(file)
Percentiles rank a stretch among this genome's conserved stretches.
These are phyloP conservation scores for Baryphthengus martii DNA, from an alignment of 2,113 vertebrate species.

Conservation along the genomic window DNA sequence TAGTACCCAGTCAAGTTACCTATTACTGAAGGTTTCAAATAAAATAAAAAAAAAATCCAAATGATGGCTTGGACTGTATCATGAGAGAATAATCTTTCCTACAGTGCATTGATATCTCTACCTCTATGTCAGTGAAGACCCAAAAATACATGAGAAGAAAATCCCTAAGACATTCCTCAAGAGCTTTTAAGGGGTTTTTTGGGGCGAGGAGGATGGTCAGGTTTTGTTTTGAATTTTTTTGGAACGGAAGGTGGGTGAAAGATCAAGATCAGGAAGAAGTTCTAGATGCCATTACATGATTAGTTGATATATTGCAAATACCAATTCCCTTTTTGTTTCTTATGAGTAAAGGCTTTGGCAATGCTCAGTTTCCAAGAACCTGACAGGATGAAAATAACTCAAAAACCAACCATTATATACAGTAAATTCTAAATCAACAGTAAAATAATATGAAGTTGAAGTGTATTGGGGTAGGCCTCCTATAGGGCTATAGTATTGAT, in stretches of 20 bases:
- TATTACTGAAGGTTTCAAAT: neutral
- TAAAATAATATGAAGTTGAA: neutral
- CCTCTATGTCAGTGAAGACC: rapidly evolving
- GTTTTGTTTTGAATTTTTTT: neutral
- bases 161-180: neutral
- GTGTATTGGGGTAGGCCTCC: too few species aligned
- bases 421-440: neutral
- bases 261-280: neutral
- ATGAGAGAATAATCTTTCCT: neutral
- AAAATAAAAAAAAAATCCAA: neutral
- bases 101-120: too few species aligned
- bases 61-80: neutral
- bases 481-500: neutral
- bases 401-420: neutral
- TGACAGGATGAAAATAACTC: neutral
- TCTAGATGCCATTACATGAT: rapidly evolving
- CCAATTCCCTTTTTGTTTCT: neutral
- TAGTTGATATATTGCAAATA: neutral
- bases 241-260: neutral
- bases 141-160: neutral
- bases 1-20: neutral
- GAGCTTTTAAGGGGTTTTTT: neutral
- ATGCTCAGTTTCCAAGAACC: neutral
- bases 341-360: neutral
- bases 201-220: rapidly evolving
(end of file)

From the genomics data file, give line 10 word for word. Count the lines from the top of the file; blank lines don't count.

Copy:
- bases 421-440: neutral